In Reclaiming the Discarded: Life and Labor on Rio’s Garbage Dump, Kathleen M. Millar offers a new ethnographic study of Jardim Gramacho, the biggest waste dump in Latin America until its closure in 2012. The impassioned analysis that arises out of Millar’s immersion in the lives and labour of the catadores who sift through the waste brings dignity to subjects otherwise considered marginal and reveals a progressive potential in work otherwise considered ‘rubbish’, writes Dagna Rams.
Reclaiming the Discarded: Life and Labor on Rio’s Garbage Dump. Kathleen M. Millar. Duke University Press. 2018.
Jardim Gramacho had been Latin America’s biggest waste dump until its closure in 2012 after 34 years of existence. Reclaiming the Discarded, Kathleen M. Millar’s passionate ethnography of the place, is an account of its larger-than-dump social life. Not sparing herself in the process, the author grabs a burlap bag and joins the ranks of the local labourers or ‘catadores’ who sift through the waste to find valuable materials such as plastics or cardboard. Their activities are laced with traps: an enveloping stink can give the stomach a rough time; catadores risk being overrun by trucks or slipping inside the waste; and the work gives the skin occasional rashes. As Millar stays on the job for more than a year, she learns that the dump exudes not only smells but real affects, and offers not only hard times but also a sense of autonomy that her new friends are unable to find elsewhere. By the time the reader reaches the final pages, visiting with Millar and a former colleague the now-desolate dump, it is easy to understand when her companion sighs: ‘If the dump still existed, I would be there. For sure’ (189).
The perceived ugliness of dump work means that it is often written off as a miserable pursuit before anyone questions what it actually entails or how people feel about working on it. To rid herself of this superficial perspective, Millar plunges deep into the fieldwork. Not only does she find work as a catadore, but she also gets a room in the vicinity of Jardim Gramacho, develops close friendships with her collegues and partakes in smaller rituals such as the collective lunch of a soup made from dump harvest (ingredients found amid the rubbish). She urges readers to discard the stereotypical belief that people work in waste because they have no other options. Instead, she asks an open-ended question about catadores’ life projects and the ways in which their work gels with the pursuit of a good life. Millar is adamant not to cast her discussants as lacking (whether contracts, stability, money or other securities), arguing that this lack is more likely to be something that she, the author, perceives than what her friends actually feel.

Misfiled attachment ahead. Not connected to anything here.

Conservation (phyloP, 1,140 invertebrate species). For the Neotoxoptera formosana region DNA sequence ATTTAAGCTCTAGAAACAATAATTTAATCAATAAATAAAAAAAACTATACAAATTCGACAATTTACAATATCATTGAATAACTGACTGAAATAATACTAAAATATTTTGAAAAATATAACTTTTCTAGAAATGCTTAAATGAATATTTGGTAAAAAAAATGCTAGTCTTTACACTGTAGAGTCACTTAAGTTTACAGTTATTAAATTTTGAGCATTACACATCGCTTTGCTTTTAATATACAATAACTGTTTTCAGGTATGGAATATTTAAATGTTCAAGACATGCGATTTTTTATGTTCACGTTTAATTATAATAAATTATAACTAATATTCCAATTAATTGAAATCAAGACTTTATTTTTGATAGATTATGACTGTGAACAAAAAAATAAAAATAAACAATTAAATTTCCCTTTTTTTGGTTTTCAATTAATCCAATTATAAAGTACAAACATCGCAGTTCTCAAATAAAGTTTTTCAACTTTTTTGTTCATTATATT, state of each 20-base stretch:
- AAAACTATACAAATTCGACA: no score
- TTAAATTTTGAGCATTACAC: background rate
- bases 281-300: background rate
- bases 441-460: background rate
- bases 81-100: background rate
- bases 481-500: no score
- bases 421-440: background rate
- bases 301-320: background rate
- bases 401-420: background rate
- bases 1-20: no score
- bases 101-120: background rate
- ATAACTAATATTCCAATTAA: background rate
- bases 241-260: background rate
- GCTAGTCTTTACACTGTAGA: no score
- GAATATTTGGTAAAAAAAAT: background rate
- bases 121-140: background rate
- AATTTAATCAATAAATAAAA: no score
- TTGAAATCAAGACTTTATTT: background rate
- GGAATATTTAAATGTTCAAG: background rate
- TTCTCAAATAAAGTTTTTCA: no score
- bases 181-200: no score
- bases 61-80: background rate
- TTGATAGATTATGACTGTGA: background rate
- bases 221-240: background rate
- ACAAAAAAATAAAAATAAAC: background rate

Image Credit: Jardim Gramacho, Rio de Janeiro, Brazil (D’Arcy Norman CC BY 2.0)
Millar’s colleagues claim that her own actual first day on the dump happens some months into the work after a day of unfortunate happenings – falling down into the rubbish and narrowly avoiding serious injury. Through this, she realises:
I had spent so much effort during those early months of fieldwork trying to be “tough”, trying hard not to be overwhelmed or nauseous or shocked, that I had failed to recognize that at times catadores also reacted to the dump in these ways (52).
Indeed, some of her friends report crying during their first days at work. One female catadore remembers coming back home and rubbing her breasts with alcohol before holding her child. Smells are also difficult. They are, as Millar remarks, ‘the presence of another in me’ (56).